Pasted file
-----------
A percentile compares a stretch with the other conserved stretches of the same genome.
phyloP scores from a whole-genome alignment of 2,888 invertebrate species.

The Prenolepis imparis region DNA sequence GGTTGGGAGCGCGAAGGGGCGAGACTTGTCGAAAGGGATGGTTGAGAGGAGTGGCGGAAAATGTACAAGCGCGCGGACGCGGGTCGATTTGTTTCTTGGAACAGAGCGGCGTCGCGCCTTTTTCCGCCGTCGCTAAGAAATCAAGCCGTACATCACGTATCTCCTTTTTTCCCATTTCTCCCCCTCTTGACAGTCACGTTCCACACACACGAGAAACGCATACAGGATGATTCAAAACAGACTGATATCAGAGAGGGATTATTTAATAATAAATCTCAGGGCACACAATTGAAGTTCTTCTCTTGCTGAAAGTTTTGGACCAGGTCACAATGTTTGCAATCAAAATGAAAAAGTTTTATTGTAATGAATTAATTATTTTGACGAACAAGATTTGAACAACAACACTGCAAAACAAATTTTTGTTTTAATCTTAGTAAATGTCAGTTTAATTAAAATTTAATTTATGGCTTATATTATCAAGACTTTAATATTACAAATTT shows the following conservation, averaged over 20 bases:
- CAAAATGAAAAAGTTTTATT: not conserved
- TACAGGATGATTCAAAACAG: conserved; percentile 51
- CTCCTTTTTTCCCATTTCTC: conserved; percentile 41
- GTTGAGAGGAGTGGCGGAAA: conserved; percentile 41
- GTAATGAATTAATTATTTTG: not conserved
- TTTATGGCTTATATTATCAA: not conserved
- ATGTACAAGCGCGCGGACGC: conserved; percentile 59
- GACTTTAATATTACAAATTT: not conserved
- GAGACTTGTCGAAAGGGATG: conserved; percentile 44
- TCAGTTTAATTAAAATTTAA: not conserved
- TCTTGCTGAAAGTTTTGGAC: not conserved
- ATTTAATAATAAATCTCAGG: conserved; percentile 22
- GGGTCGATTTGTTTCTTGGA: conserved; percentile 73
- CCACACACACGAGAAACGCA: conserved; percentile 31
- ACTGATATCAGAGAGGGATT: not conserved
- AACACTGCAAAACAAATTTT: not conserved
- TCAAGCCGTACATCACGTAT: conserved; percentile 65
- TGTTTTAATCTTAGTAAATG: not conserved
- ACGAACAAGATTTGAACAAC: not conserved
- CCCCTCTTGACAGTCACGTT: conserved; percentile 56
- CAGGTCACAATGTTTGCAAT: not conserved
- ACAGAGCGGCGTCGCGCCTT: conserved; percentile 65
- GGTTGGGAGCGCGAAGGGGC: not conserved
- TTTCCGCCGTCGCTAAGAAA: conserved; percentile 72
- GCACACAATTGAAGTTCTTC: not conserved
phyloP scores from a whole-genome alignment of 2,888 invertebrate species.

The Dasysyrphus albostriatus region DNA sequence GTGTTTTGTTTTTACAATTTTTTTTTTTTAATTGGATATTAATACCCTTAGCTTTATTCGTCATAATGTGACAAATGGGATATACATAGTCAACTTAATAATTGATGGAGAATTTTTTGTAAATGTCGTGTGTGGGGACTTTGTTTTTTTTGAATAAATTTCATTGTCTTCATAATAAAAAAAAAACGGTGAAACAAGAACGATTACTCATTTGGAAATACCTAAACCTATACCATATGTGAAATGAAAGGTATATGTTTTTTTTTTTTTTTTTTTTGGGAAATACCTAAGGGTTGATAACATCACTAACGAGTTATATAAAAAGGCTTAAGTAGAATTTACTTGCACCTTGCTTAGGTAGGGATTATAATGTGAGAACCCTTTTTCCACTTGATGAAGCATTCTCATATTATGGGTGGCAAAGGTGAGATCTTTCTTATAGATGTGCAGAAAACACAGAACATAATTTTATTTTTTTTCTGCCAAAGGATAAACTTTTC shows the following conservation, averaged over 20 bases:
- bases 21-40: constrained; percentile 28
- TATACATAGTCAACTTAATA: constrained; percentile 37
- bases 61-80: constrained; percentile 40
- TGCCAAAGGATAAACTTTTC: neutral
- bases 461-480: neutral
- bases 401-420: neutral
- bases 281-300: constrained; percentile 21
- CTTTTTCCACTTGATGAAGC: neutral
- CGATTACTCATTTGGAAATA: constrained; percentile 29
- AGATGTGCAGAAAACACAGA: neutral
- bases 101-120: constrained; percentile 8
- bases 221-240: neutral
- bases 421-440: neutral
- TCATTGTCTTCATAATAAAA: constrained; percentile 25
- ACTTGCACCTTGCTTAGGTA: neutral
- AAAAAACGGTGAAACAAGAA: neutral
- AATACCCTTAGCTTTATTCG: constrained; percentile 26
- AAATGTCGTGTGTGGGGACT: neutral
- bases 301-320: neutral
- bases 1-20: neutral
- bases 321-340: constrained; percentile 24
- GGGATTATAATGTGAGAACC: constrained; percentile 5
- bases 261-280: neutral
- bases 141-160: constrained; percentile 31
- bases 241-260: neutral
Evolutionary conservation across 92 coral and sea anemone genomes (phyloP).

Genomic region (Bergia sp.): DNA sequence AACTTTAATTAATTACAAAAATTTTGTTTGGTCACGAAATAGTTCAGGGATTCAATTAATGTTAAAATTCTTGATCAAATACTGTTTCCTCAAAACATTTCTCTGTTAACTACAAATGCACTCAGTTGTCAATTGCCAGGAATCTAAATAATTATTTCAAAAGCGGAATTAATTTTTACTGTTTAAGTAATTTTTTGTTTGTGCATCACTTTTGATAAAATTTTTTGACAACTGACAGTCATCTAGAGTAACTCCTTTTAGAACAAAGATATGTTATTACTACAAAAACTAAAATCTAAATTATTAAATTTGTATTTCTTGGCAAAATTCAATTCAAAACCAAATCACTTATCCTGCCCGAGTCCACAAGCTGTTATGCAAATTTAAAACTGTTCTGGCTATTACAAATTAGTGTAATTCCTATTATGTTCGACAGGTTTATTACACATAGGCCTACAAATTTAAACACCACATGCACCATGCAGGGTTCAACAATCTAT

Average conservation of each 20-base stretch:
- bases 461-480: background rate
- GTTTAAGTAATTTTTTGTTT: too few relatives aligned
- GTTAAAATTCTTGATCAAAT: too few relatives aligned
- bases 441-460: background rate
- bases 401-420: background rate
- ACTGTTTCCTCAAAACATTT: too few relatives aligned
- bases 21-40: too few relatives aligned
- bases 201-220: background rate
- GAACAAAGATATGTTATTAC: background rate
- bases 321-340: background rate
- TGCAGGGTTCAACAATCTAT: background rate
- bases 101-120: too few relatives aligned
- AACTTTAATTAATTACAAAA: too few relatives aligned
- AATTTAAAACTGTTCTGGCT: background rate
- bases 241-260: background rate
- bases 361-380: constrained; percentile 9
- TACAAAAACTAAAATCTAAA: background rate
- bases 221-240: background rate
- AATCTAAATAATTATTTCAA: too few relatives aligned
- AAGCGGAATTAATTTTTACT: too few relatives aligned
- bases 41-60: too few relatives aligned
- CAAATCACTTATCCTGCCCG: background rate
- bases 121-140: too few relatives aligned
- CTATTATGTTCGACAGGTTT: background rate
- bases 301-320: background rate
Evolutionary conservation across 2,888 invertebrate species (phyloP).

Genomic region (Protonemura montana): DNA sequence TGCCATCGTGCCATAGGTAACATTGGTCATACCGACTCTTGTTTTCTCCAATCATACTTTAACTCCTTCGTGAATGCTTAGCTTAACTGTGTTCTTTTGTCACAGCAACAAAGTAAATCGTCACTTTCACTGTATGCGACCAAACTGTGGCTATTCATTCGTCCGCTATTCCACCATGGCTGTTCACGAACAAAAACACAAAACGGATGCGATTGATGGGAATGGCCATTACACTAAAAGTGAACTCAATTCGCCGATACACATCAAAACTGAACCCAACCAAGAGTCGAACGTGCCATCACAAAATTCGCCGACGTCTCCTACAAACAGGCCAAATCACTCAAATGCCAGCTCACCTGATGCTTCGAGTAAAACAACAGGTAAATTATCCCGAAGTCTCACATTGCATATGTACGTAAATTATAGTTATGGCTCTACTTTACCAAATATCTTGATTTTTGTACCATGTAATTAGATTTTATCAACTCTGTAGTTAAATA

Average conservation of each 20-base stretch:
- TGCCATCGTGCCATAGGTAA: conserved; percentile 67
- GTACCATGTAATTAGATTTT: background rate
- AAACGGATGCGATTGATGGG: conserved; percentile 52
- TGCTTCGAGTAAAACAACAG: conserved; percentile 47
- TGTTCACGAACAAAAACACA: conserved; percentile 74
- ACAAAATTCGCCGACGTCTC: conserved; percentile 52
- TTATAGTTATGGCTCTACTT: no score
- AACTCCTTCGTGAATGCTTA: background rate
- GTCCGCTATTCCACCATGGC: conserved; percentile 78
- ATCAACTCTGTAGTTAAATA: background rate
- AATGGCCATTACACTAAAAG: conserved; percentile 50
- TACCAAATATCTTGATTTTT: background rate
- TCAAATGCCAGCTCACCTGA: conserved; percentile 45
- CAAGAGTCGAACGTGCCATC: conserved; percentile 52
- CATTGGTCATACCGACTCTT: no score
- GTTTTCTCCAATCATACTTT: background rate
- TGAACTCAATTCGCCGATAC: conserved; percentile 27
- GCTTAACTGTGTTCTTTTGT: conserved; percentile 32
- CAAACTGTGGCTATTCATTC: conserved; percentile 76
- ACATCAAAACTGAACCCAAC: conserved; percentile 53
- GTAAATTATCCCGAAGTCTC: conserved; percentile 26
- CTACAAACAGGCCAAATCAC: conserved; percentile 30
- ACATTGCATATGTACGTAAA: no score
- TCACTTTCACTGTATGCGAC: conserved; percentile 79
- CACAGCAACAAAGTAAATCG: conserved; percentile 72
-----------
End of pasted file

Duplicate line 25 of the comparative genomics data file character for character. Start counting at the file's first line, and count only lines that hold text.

- ACAGAGCGGCGTCGCGCCTT: conserved; percentile 65